Mr. Owsley holds membership in the Christian church and Mrs. Owsley in the Baptist church. He is an orator of considerable prominence in Texas and has been a recognized leader in public life of the state for many years, wielding a wide influence. In 1888 he was elected a member of the twenty-first Texas legislature, and his work in that body resulted in the passage of some of the most important legislative measures ever enacted in the commonwealth. He served on a number of the leading committees of that session of the general assembly, having a position of prominence and on judiciary committee, No. 1, as well as on internal improvement committee and others. He was responsible for the fist anti-trust law ever agitated in Texas, which state has become famous for its effective anti-trust statutes. During the same session he was appointed chairman of a committee of five to draft a substitute trust law and Mr. Owsley prepared the draft of the law with the assistance of Attorney General James Hogg, afterward governor of Texas. This measure was passed by the session, but was held to be unconstitutional by United States Circuit Judge McCormick. The delay in obtaining a decision form the supreme court caused the people to become impatient and another trust law was passed in its place by the following legislature, but later, when the supreme court finally rendered a decision on Mr. Owsley’s measure, it was decided to be entirely constitutional.

Mr. Owsley was re-elected a representative to the twenty-second legislature, in which session he held a still more prominent position. On the committee on internal improvements it came within the jurisdiction of this committee to frame a railroad commission law, another measure that has brought renown to Texas as a model in that class of legislation. Mr. Owsley was likewise a member of the committee of five which drafter the bill for a railroad commission, which became a law, and was the leader in the fight for this measure, especially for the “long and short haul cause,” of which he was the advocate. Again in the twenty-second legislature he has a prominent position on the judiciary committee No. 1, and was chairman of the committee on penitentiaries and instrumental in passing the reformatory law for youthful offenders. As a member of the internal improvement committee he was one of the framers of the separate coach law, one of the most popular to the people at large that was ever enacted in any state. In 1894 Mr. Owsley was elected to the twenty-fourth legislature and served for a third term. He was one of the most active working members of the hosue and was prominently in the fore in all the most important legislation enacted during his service. In 1892 he was presidential elector, representing the fifth district and helping to cast the vote of Texas for Cleveland in the electoral college. He was again chose presidential elector in 1904.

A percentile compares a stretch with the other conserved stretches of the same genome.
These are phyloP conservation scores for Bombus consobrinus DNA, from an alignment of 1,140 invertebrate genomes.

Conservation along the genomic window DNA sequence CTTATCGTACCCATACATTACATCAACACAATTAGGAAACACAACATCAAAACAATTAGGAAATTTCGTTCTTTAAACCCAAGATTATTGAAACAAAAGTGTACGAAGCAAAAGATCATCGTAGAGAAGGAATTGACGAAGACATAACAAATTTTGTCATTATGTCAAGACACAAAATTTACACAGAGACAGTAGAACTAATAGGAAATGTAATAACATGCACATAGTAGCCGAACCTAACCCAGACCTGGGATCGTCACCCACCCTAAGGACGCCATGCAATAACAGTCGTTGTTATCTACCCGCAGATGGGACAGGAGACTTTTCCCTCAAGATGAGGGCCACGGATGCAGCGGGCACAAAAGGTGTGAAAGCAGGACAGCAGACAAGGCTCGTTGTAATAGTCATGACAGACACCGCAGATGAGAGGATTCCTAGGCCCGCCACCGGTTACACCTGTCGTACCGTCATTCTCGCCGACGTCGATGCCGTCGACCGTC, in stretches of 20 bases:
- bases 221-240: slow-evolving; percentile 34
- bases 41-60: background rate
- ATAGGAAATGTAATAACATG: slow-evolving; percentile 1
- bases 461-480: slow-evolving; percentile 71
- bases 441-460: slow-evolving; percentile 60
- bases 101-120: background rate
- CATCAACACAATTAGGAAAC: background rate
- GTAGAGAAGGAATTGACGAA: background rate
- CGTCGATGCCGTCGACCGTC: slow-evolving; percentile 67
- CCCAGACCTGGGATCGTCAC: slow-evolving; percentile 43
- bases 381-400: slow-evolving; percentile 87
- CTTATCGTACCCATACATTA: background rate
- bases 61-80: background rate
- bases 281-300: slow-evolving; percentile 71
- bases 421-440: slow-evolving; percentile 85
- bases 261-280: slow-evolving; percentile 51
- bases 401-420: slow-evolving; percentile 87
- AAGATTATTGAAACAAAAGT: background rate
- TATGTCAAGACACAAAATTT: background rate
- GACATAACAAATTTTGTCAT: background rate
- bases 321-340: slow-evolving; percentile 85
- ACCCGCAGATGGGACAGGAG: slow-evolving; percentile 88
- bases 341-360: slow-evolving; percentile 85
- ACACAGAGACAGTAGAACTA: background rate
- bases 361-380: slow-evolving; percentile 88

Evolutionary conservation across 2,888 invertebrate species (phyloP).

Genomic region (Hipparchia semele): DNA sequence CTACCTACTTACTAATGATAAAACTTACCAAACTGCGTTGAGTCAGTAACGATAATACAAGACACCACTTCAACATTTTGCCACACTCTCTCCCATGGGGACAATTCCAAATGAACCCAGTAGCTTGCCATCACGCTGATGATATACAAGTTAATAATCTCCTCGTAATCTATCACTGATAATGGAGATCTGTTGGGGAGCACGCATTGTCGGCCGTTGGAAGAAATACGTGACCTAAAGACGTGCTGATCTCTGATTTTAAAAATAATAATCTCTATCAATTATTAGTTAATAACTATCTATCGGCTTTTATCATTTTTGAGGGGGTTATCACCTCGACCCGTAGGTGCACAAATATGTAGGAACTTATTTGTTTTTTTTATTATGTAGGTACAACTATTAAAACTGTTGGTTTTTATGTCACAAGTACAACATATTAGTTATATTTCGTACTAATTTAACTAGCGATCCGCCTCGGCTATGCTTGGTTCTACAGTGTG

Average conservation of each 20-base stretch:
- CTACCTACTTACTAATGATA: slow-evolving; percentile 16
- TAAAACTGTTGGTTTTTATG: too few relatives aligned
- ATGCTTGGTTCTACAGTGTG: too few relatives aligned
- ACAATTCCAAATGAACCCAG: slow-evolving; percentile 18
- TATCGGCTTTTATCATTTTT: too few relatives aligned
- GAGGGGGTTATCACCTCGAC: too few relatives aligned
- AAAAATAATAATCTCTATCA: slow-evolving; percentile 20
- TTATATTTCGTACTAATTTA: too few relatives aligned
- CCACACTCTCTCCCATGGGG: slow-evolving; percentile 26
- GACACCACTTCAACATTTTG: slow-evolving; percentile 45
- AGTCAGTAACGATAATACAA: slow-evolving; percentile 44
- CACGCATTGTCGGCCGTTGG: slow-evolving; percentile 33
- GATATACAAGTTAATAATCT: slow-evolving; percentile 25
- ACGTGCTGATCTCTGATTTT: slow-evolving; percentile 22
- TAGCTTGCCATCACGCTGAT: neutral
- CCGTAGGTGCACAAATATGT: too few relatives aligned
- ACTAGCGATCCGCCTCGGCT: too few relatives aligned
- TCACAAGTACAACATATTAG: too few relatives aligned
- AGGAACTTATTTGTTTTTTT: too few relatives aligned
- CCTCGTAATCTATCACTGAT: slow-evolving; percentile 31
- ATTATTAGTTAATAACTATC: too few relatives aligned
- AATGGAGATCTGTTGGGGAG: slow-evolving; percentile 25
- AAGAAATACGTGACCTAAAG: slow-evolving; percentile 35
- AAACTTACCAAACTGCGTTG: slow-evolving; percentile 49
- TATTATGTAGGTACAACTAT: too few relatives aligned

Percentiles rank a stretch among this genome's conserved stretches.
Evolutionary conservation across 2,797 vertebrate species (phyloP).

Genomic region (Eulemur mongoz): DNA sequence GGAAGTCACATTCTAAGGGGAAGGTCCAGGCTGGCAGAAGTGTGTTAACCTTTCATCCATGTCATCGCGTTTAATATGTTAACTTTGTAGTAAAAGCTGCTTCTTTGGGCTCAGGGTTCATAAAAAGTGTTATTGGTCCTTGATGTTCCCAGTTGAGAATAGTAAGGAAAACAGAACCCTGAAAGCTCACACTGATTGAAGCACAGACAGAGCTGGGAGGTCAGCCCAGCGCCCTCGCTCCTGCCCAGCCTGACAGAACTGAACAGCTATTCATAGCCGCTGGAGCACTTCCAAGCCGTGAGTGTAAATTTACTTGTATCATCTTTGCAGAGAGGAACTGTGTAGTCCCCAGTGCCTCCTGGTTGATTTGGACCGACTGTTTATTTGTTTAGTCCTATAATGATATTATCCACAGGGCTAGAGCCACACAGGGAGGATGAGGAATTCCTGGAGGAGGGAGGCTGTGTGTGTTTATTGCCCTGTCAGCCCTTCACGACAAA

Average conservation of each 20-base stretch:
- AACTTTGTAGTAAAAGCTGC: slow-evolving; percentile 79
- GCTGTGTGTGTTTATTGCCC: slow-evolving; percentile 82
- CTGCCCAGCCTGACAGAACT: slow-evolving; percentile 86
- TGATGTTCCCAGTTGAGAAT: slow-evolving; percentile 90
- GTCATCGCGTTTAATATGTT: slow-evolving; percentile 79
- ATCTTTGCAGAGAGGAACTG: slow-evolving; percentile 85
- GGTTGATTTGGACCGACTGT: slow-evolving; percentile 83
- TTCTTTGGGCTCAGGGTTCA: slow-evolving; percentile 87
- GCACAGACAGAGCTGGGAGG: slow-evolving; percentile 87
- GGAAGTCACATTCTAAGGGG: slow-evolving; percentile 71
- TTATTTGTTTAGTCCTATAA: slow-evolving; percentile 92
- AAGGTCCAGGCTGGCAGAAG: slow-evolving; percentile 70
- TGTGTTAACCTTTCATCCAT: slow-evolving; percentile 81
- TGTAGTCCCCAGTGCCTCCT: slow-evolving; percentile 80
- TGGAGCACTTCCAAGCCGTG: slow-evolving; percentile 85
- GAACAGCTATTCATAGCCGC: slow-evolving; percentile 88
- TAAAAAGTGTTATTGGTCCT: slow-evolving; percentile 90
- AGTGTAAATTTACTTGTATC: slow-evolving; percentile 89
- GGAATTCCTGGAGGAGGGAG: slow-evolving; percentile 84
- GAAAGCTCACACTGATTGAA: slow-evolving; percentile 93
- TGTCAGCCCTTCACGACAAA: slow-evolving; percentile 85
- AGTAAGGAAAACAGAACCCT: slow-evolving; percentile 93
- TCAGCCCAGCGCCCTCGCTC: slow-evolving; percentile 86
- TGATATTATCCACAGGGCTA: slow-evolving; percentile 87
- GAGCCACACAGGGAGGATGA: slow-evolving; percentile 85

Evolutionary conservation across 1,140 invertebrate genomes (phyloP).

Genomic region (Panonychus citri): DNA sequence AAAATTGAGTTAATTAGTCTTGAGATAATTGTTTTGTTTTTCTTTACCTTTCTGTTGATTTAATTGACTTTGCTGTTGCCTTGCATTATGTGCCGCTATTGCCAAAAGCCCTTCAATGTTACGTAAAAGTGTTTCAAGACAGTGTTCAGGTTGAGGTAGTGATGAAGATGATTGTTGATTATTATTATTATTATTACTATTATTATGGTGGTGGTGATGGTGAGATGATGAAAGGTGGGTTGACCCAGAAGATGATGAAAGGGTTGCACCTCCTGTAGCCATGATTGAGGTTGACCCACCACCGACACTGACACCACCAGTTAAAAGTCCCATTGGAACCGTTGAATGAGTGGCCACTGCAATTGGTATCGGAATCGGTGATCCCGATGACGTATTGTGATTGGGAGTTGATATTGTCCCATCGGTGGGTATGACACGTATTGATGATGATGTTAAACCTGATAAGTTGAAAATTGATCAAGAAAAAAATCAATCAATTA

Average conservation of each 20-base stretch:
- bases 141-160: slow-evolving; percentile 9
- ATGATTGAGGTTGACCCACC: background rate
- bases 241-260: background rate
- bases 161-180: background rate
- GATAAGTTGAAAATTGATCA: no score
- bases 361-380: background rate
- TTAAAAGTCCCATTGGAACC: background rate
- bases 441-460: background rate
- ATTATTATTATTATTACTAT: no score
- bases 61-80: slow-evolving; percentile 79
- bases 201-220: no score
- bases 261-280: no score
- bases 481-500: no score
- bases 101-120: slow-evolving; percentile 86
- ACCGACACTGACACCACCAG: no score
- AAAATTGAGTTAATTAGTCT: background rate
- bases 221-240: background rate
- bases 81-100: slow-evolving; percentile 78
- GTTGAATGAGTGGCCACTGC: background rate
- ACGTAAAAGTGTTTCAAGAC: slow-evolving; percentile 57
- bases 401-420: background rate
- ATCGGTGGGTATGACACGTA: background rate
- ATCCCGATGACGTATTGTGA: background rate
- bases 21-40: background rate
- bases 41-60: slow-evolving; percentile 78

In his home town Mr. Owsley should be given credit for many of the substantial features that make it one of the best know cities of Texas, specially as an education center. It was through his specific efforts that the North Texas State Normal College and the Girls’ Industrial College, both state institutions, were located in Denton, although numerous other cities pressed their claims for this distinction. Mr. Owsley’s wide and favorable acquaintance with legislators, state officials and other men in public life enabled him to perform this service for his town. In many other ways he has promoted public measures and in fact his co-operation is never sought in vain for the advancement of any movement for Denton’s up building and welfare. He is a man of great force of character and possesses an undaunted spirit toward the accomplishment of any object which he undertakes. His public record is one which will bear the closest investigation, as it is characterized by the conscientious performance of every duty devolving upon him and loyalty to every trust that is given him. He ranks among the distinguished citizens of Texas, honored and respected in public life, while in his home town, where he is best known, he has the warm personal regard and friendship of the great majority of his fellow citizens.

B. B. Paddock, History and Biographical Record of North and West Texas (Chicago: Lewis Publishing Co., 1906), Vol. II, pp. 106-108.